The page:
Window Merchandising For Creative Window Displays
Why are window displays important?
Window displays are so important as they're often the first impression customers will have of your business. Your shop windows have the power to increase footfall, sales, recommendations and customer loyalty.
Discover how windows influence customers and learn how to design a storefront that draws people in. Read on to become an instant expert in how window displays work!
Researchers found that customers tend to respond to shop windows more like advertisements than merchandising displays, primarily using them for inspiration as well as information.
Often, display windows motivate people to engage in the retail experience rather than to buy specific products. Lange explained that this is due to the mental state of passersby, and that ‘shoppers outside a store have more abstract goals than shoppers inside a store’ .
This means that they're more open to influence and inspiration from window dressings despite not necessarily having a specific shopping goal in mind. Retailers can use this to their advantage, by merchandising their window displays and in-store displays differently.
6 things to consider for your creative window display design:
- What message(s) do you want to convey with your window displays?
- Do you want your window dressing to inform or inspire?
- Who is your audience and what do they want?
- Where are you located and how can you stand out against nearby competitors?
- Do you have a new product to promote, or an existing range needing a boost?
- Are you utilising opportunities for seasonal promotions?
How to communicate information with window merchandising
Storefronts are a source of communication between a brand and passersby, from which the passersby can observe and infer information. Franklin Velasco Vizcaino explained that these display types ‘provide exterior cues’ for what's inside . Sen et al. found that shoppers use cues in the storefront to decide if they want to enter a clothing store .
Just like in TV advertising, there's a large amount of information that can be quickly conveyed via your windows. This includes factors such as the shop style, price range, current trends, new lines, in-store atmosphere and company values.
Product and store information are two key factors, including product details, store branding and pricing.
This information can be both observed from specific physical things (e.g. observing the design and fit of a product) and also inferred information (which may simply be implied without solid evidence, such as atmosphere and ethos).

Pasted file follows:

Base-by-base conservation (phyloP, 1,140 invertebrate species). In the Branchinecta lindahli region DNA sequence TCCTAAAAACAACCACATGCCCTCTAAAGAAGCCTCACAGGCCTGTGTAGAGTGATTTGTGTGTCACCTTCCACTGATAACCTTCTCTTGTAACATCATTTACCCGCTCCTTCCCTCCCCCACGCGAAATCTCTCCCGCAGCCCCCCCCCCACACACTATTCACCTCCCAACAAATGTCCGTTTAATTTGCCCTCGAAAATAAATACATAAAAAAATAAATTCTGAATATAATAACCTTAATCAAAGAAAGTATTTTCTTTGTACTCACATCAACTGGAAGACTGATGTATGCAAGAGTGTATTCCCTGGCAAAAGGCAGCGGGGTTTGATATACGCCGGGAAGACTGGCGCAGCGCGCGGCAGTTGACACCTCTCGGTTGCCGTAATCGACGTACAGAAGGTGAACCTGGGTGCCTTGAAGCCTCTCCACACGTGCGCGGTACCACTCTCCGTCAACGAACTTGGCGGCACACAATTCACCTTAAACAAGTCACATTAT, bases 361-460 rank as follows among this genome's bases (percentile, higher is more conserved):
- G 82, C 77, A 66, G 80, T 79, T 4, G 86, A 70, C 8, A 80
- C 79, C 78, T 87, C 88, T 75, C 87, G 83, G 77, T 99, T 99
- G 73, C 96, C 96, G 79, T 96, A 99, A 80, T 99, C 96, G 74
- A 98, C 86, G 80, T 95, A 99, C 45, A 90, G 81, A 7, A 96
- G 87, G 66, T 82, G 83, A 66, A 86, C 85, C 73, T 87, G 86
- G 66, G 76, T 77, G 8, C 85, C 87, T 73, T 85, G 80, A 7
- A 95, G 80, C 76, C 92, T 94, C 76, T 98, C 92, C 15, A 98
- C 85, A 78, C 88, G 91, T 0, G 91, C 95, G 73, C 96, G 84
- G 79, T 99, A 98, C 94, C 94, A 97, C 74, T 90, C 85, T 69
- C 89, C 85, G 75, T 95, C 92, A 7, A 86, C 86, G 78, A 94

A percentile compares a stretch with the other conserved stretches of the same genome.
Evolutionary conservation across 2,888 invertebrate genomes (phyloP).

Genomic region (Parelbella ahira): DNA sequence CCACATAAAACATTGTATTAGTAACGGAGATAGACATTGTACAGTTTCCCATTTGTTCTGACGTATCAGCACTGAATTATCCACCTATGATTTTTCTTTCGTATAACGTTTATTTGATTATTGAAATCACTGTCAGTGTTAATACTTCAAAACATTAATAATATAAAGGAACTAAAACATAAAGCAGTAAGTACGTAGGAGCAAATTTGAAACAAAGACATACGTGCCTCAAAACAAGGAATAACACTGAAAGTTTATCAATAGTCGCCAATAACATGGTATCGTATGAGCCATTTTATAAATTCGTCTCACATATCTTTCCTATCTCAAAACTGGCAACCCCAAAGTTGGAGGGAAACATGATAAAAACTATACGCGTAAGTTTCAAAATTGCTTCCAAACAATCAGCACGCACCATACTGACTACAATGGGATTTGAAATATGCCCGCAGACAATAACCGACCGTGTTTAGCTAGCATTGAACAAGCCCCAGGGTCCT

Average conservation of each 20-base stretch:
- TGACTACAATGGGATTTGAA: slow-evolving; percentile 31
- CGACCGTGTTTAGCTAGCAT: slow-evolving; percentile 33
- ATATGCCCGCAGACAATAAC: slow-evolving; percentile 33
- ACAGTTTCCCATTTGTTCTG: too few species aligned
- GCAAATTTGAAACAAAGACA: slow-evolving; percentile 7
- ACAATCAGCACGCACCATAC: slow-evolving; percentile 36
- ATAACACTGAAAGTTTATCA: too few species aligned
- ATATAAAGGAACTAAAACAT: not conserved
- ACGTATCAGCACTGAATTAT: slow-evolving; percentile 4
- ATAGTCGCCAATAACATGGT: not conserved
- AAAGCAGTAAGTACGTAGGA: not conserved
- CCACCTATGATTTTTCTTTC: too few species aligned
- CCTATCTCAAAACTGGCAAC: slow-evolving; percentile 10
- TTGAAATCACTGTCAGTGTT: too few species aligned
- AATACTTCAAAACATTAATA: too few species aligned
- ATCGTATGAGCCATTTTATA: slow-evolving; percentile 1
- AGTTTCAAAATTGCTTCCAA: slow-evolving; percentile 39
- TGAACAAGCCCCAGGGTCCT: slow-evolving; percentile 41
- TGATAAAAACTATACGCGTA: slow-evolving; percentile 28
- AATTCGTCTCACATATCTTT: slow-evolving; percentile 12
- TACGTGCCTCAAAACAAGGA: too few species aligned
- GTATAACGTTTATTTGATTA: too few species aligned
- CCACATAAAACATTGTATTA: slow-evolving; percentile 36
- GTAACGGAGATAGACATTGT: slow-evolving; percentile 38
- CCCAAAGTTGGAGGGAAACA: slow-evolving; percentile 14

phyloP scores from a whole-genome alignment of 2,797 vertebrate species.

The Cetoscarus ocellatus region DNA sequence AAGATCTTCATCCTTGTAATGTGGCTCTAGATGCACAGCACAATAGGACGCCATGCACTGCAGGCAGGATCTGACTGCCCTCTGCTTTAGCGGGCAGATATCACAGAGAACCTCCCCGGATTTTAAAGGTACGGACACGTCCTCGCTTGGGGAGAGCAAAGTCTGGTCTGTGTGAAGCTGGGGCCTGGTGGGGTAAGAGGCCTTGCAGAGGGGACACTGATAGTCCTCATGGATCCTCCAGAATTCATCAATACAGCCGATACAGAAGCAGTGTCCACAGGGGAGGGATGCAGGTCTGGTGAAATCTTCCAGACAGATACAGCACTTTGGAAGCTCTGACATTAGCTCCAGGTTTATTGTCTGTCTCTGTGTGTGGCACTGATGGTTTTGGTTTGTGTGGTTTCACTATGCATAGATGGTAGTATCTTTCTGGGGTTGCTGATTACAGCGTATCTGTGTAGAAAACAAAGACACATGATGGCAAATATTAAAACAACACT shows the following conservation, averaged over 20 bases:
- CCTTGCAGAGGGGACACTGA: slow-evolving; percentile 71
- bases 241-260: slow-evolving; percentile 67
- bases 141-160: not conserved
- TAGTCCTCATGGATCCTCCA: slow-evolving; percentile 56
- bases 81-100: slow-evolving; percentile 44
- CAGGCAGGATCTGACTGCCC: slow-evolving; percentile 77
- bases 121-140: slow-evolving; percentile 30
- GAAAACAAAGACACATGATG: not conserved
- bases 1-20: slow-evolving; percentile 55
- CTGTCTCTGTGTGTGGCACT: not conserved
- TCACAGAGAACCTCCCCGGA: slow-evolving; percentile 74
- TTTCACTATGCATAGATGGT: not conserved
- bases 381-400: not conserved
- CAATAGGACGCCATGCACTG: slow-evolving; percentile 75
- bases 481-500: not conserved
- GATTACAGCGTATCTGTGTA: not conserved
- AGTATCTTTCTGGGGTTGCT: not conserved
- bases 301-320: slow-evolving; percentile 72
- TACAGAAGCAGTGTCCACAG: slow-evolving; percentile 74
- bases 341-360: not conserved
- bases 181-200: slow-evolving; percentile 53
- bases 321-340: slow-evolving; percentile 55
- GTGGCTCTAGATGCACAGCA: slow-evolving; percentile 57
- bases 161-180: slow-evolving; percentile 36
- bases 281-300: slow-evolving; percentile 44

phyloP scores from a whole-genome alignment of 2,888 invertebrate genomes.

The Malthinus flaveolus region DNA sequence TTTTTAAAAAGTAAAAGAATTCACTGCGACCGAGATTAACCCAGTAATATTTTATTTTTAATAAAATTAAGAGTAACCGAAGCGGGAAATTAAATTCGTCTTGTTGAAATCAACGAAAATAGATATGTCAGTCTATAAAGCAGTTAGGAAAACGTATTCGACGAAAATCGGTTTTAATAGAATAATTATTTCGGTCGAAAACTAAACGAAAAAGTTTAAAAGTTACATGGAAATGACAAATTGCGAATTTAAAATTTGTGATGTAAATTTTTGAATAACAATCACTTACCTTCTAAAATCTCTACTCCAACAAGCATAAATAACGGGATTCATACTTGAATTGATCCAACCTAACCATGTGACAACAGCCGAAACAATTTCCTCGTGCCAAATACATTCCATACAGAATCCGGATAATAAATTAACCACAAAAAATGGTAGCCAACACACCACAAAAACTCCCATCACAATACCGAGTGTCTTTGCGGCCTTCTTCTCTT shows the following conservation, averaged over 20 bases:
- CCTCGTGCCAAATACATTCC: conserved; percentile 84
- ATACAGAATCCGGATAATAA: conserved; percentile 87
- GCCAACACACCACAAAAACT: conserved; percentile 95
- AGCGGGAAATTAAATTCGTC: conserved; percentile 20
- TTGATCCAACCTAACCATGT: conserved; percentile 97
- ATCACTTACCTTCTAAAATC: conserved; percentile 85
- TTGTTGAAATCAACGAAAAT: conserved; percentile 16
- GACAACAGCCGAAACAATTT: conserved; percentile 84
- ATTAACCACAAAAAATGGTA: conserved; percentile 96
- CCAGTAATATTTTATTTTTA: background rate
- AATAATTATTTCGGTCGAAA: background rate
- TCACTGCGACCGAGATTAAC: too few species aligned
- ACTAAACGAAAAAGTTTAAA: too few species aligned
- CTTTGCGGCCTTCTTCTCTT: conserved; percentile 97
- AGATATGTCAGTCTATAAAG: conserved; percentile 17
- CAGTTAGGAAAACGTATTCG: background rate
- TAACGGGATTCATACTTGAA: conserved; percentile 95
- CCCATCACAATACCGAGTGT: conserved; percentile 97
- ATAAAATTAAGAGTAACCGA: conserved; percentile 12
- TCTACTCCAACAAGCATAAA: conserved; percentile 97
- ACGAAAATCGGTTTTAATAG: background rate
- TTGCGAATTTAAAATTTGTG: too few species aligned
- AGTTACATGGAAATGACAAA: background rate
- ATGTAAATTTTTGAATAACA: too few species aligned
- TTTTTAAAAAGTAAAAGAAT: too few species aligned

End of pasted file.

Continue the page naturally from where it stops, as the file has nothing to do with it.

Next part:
Fig. 1 based on Sen, Block and Chandran (2002)
Fig. 1 demonstrates the information types that can be acquired from window dressings. Consider how to present your displays in order to communicate as many as possible.
Corporate virtue signalling and emotional appeal
Stores can use their exterior presentation for conveying core values (often called ‘virtue signalling’). This appeals to customers who share these values, and to those pretending they do!
Cosmetic retailers, such as Lush and the Body Shop, use their storefronts to convey information about their ethos and practices. Examples include using fair trade ingredients, reducing packaging waste and protecting the environment.
These windows focus on engaging customers' senses and emotions, rather than displaying products attractively.
Experts suggest that ‘conscious retailers’ use their mission statement and values to connect with customers via shared identity, creating ‘deeper emotional connections with customers by leveraging their purposes and values’ . Conveying these directly in the window is a great way to engage customers before they have even entered the premises.
A case in point is Lush’s use of natural imagery in a display in their flagship Oxford Street branch .
The shop has a slogan in a poster holder with a memorable message about their mission. Images of bees and clusters of cosmetic products co-ordinate with the flowers. The mission statement is surrounded by moving mechanical flowers made from biodegradable plastics to grab attention even more effectively.
Lush window presentation by Owen Gildersleeve (2016)
This display highlights their brand ethos, emphasising natural ingredients, and exuding a relaxed and luxurious atmosphere. It conveys a large amount of information to the viewer in just seconds, making it highly inviting to Lush’s target market.
How to encourage impulse buys with window displays
If there's one essential point to take from the research into consumer behaviour, it's that store windows can drive impulse purchases. In their UK-based study, Edwards and Shackley found that window displays do increase sales .